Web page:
To get to launch first I had 5 km of gentle downhill along a high mountain meadow. It looked very Andean and everyone couldn't get over how beautiful it was up here. I walked slowly, enjoyed the scenery, and knew I didn't need to hurry. Launch was only a few hundred meters above me on the western side.
After meeting up with Jim for breakfast, it was time to climb up to launch. Vitek the photographer came up with me, and Jarek followed a few minutes behind. It was steep but short, and I had multiple opportunities for a launch. With time to spare, Jarek advised getting as high as possible. Gentle breezes drifted by and I went with an east facing launch to take advantage of the full morning sunshine, even if I needed to fly west. Once again, my first move in the air was to make the longest, hardest valley crossing of the whole race. And I'm not even kidding. It was almost 10 km from peak to peak across the valley. When I had flown this in training, I had lost almost 1500 meters vertically. So I needed to be well above 3000 meters to make this first move.
But first, I needed a nap. I had arrived early, it was warm, and I was really tired. I wadded up my thick down sweater and rested for a while.
About midday, it looked better. Jarek and Ludvik had been waiting patiently, and got to see me pegged out in lift as soon as I was airborne. Conditions were better than I could have hoped, and I was soon passing 3000 meters to max out the lift. Even with the extra height on the crossing, a slight headwind put me down on the hill about where I had arrived in training. So I knew I just need to be patient and work my way back up the sunny face.
From there it was a piece of cake all the way to Bernina Pass. Switzerland! Conditions were really nice with the wind blowing me up the valley. After the pass, I got up to 4000 meters and felt 8 m/s of lift. That sort of feels like an elevator jumping up 10 floors without any warning!
I couldn't know it then but the fun was about to come to an end. The winds pushed me across the ridge to St. Moritz, still high but descending quickly. As I passed over the ridge and felt no lift at all. I had time to think "Uh-oh!?!" before I was sucked into the rotor and caught between the hillside and some airspace I was trying to avoid over the town. It quickly disintegrated into the most dangerous flying conditions of the whole race. I fought to keep the wing over my head, I fought to stay out of the trees, out of the power lines, and find somewhere to land. Anywhere. Even a tree started to look good. One small pasture far below me looked like my only option, if I could get there. I'm not sure how I did, but in the rollarcoaster ride I was now on, I managed to put it down safely. In a tiny stream. My harness landed in the water, but my feet on either side stayed dry. Since it helped cushion my quick descent I wasn't going to complain.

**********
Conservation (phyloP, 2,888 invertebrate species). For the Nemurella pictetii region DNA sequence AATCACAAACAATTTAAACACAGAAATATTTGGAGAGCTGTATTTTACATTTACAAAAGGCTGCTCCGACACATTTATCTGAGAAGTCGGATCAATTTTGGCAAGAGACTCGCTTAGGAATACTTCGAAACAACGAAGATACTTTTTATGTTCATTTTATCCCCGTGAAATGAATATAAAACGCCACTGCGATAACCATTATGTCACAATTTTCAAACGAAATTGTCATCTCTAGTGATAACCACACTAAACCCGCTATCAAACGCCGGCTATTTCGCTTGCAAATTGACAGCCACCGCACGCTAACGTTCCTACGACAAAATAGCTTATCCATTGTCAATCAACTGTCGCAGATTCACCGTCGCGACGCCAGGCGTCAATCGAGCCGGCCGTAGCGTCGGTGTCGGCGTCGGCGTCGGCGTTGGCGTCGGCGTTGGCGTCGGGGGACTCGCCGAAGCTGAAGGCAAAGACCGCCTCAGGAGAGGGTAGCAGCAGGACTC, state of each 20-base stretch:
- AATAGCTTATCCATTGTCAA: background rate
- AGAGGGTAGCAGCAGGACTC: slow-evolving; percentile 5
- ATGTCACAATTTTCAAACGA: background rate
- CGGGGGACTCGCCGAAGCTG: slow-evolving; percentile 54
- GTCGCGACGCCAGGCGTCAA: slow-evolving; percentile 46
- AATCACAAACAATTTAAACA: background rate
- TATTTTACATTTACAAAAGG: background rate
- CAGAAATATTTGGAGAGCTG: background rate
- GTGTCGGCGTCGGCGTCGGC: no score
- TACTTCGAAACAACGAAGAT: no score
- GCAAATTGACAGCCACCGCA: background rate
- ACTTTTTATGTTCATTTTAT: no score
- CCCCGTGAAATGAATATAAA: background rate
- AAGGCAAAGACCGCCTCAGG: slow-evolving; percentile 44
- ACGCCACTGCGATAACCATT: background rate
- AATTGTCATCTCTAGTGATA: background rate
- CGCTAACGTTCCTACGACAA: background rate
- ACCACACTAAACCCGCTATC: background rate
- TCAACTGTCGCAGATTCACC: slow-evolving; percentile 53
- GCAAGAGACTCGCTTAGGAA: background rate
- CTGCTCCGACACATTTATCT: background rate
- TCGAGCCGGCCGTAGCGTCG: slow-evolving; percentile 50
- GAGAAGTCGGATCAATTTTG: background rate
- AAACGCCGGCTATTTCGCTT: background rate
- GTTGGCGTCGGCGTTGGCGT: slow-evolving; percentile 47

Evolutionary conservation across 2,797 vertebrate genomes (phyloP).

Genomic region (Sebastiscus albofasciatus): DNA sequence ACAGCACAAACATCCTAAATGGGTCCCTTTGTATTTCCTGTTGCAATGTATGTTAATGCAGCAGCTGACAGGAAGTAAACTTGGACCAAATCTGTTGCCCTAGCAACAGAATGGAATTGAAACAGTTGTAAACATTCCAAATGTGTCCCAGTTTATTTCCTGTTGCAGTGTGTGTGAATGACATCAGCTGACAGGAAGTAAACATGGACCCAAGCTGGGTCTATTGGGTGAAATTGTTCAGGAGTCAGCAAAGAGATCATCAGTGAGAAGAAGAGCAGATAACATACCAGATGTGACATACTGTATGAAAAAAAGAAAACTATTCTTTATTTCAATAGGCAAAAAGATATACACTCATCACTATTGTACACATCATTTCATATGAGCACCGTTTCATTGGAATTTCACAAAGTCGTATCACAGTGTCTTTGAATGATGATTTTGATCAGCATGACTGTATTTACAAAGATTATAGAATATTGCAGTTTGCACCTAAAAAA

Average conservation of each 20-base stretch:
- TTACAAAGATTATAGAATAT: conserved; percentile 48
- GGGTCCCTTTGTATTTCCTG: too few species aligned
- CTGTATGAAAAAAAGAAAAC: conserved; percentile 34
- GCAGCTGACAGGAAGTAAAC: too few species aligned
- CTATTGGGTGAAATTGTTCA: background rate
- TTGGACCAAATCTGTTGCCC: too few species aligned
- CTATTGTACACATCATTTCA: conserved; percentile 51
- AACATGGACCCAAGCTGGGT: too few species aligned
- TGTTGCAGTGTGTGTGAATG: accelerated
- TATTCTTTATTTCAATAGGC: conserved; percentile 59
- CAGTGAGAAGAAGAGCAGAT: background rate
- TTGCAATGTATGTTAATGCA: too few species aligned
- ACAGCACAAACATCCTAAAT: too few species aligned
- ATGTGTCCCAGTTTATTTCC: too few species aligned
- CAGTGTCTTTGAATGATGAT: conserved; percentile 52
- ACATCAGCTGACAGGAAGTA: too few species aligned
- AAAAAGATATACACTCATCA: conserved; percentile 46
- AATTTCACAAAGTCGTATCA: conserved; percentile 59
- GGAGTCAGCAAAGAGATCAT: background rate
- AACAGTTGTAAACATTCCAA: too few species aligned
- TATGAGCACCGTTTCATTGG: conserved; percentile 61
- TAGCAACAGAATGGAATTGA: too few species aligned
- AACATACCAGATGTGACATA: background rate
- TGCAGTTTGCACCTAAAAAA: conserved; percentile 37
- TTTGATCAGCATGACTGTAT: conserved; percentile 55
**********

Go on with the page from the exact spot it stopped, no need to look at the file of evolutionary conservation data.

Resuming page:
I had outflown my support vehicles, so in the meantime I took some time to get the shaky feeling out of my body from the landing. With very high winds, I knew I would spend the rest of the day walking down this valley, which would lead me past Turnpoint 6 and continued west back into Italy. Chuck arrived with lots of snacks, a welcome sight after missing lunch!
It turned out to be quite a scenic valley to walk in, mostly along lakes on a nice trail. The kiteboarders were out on the lake en force, which drove home the fact that it was too windy to think of flying. Boga whipped up a nice pasta dinner halfway into my evening walk, and then we stopped in a campground right on my route for the night. Hot shower #2 was a pleasant surprise, for everyone else too as they had had to smell me!
|Still fascinated with my own shadow|
|Launch was close to here|
|This was my first valley crossing of the day, and it's a doozy|
|Looking back on the beautiful, Andean-looking plateau|
|My LZ near St. Moritz|
|Evening walk along the lake with lots of windsurfers out to play|